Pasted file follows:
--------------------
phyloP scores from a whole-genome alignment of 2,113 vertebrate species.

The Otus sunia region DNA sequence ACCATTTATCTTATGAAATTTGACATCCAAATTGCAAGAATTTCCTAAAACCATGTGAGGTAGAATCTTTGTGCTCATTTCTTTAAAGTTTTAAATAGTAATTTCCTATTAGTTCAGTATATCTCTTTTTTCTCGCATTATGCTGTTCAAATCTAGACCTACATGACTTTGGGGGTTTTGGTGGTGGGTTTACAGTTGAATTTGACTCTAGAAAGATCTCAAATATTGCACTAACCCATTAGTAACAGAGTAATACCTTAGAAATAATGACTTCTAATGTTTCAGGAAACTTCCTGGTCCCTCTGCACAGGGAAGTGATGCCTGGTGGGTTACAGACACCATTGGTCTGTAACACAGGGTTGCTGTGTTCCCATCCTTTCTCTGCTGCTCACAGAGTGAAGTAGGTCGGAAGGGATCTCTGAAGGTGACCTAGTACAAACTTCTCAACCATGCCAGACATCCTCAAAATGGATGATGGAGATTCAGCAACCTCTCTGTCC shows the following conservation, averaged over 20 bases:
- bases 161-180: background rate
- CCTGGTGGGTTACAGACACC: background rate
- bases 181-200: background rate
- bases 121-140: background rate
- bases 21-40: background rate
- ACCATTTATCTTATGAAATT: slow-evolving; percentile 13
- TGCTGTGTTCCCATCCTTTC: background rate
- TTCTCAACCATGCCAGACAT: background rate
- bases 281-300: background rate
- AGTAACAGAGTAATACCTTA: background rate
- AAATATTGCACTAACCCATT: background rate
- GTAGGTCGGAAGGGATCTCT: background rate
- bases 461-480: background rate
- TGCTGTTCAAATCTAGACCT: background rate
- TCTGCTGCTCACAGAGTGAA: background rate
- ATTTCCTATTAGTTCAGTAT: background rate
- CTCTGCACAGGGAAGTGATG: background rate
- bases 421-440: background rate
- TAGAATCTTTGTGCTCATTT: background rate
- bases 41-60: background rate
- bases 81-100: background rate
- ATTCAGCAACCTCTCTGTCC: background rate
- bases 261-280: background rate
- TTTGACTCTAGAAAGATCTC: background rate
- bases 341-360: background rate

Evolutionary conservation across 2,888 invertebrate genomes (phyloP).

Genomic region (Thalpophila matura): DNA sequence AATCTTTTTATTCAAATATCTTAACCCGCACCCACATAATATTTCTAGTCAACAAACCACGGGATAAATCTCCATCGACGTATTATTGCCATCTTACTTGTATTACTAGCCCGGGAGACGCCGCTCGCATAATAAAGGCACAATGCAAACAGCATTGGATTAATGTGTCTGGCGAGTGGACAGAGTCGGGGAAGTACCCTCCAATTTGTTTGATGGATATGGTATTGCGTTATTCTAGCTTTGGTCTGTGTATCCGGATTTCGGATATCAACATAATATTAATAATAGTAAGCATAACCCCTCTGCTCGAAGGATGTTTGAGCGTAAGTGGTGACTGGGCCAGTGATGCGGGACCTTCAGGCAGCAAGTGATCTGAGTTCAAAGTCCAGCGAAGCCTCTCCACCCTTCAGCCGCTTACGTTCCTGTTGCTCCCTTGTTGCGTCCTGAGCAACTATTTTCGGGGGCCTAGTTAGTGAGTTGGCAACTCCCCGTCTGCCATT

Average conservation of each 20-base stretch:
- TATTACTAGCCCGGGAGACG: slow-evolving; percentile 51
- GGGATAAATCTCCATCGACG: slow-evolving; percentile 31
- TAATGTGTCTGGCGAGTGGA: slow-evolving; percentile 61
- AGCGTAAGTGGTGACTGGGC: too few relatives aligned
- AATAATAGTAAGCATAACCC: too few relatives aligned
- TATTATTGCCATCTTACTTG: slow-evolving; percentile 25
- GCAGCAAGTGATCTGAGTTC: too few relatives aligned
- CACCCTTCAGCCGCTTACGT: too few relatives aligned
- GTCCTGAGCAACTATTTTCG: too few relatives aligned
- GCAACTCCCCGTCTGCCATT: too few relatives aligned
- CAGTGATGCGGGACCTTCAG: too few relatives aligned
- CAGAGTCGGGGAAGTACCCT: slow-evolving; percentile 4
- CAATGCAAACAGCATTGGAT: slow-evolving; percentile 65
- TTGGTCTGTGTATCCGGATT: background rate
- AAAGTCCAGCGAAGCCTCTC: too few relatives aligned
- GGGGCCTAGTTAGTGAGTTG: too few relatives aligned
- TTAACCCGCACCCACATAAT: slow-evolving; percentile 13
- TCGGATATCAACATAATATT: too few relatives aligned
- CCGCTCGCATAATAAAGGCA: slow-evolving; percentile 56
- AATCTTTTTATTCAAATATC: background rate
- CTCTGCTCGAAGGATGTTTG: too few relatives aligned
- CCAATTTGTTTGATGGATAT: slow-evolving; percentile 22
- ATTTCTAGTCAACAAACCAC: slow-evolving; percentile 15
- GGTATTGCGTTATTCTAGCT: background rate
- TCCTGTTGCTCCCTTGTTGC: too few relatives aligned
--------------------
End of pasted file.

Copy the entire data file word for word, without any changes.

phyloP scores from a whole-genome alignment of 2,113 vertebrate species.

The Otus sunia region DNA sequence ACCATTTATCTTATGAAATTTGACATCCAAATTGCAAGAATTTCCTAAAACCATGTGAGGTAGAATCTTTGTGCTCATTTCTTTAAAGTTTTAAATAGTAATTTCCTATTAGTTCAGTATATCTCTTTTTTCTCGCATTATGCTGTTCAAATCTAGACCTACATGACTTTGGGGGTTTTGGTGGTGGGTTTACAGTTGAATTTGACTCTAGAAAGATCTCAAATATTGCACTAACCCATTAGTAACAGAGTAATACCTTAGAAATAATGACTTCTAATGTTTCAGGAAACTTCCTGGTCCCTCTGCACAGGGAAGTGATGCCTGGTGGGTTACAGACACCATTGGTCTGTAACACAGGGTTGCTGTGTTCCCATCCTTTCTCTGCTGCTCACAGAGTGAAGTAGGTCGGAAGGGATCTCTGAAGGTGACCTAGTACAAACTTCTCAACCATGCCAGACATCCTCAAAATGGATGATGGAGATTCAGCAACCTCTCTGTCC shows the following conservation, averaged over 20 bases:
- bases 161-180: background rate
- CCTGGTGGGTTACAGACACC: background rate
- bases 181-200: background rate
- bases 121-140: background rate
- bases 21-40: background rate
- ACCATTTATCTTATGAAATT: slow-evolving; percentile 13
- TGCTGTGTTCCCATCCTTTC: background rate
- TTCTCAACCATGCCAGACAT: background rate
- bases 281-300: background rate
- AGTAACAGAGTAATACCTTA: background rate
- AAATATTGCACTAACCCATT: background rate
- GTAGGTCGGAAGGGATCTCT: background rate
- bases 461-480: background rate
- TGCTGTTCAAATCTAGACCT: background rate
- TCTGCTGCTCACAGAGTGAA: background rate
- ATTTCCTATTAGTTCAGTAT: background rate
- CTCTGCACAGGGAAGTGATG: background rate
- bases 421-440: background rate
- TAGAATCTTTGTGCTCATTT: background rate
- bases 41-60: background rate
- bases 81-100: background rate
- ATTCAGCAACCTCTCTGTCC: background rate
- bases 261-280: background rate
- TTTGACTCTAGAAAGATCTC: background rate
- bases 341-360: background rate

Evolutionary conservation across 2,888 invertebrate genomes (phyloP).

Genomic region (Thalpophila matura): DNA sequence AATCTTTTTATTCAAATATCTTAACCCGCACCCACATAATATTTCTAGTCAACAAACCACGGGATAAATCTCCATCGACGTATTATTGCCATCTTACTTGTATTACTAGCCCGGGAGACGCCGCTCGCATAATAAAGGCACAATGCAAACAGCATTGGATTAATGTGTCTGGCGAGTGGACAGAGTCGGGGAAGTACCCTCCAATTTGTTTGATGGATATGGTATTGCGTTATTCTAGCTTTGGTCTGTGTATCCGGATTTCGGATATCAACATAATATTAATAATAGTAAGCATAACCCCTCTGCTCGAAGGATGTTTGAGCGTAAGTGGTGACTGGGCCAGTGATGCGGGACCTTCAGGCAGCAAGTGATCTGAGTTCAAAGTCCAGCGAAGCCTCTCCACCCTTCAGCCGCTTACGTTCCTGTTGCTCCCTTGTTGCGTCCTGAGCAACTATTTTCGGGGGCCTAGTTAGTGAGTTGGCAACTCCCCGTCTGCCATT

Average conservation of each 20-base stretch:
- TATTACTAGCCCGGGAGACG: slow-evolving; percentile 51
- GGGATAAATCTCCATCGACG: slow-evolving; percentile 31
- TAATGTGTCTGGCGAGTGGA: slow-evolving; percentile 61
- AGCGTAAGTGGTGACTGGGC: too few relatives aligned
- AATAATAGTAAGCATAACCC: too few relatives aligned
- TATTATTGCCATCTTACTTG: slow-evolving; percentile 25
- GCAGCAAGTGATCTGAGTTC: too few relatives aligned
- CACCCTTCAGCCGCTTACGT: too few relatives aligned
- GTCCTGAGCAACTATTTTCG: too few relatives aligned
- GCAACTCCCCGTCTGCCATT: too few relatives aligned
- CAGTGATGCGGGACCTTCAG: too few relatives aligned
- CAGAGTCGGGGAAGTACCCT: slow-evolving; percentile 4
- CAATGCAAACAGCATTGGAT: slow-evolving; percentile 65
- TTGGTCTGTGTATCCGGATT: background rate
- AAAGTCCAGCGAAGCCTCTC: too few relatives aligned
- GGGGCCTAGTTAGTGAGTTG: too few relatives aligned
- TTAACCCGCACCCACATAAT: slow-evolving; percentile 13
- TCGGATATCAACATAATATT: too few relatives aligned
- CCGCTCGCATAATAAAGGCA: slow-evolving; percentile 56
- AATCTTTTTATTCAAATATC: background rate
- CTCTGCTCGAAGGATGTTTG: too few relatives aligned
- CCAATTTGTTTGATGGATAT: slow-evolving; percentile 22
- ATTTCTAGTCAACAAACCAC: slow-evolving; percentile 15
- GGTATTGCGTTATTCTAGCT: background rate
- TCCTGTTGCTCCCTTGTTGC: too few relatives aligned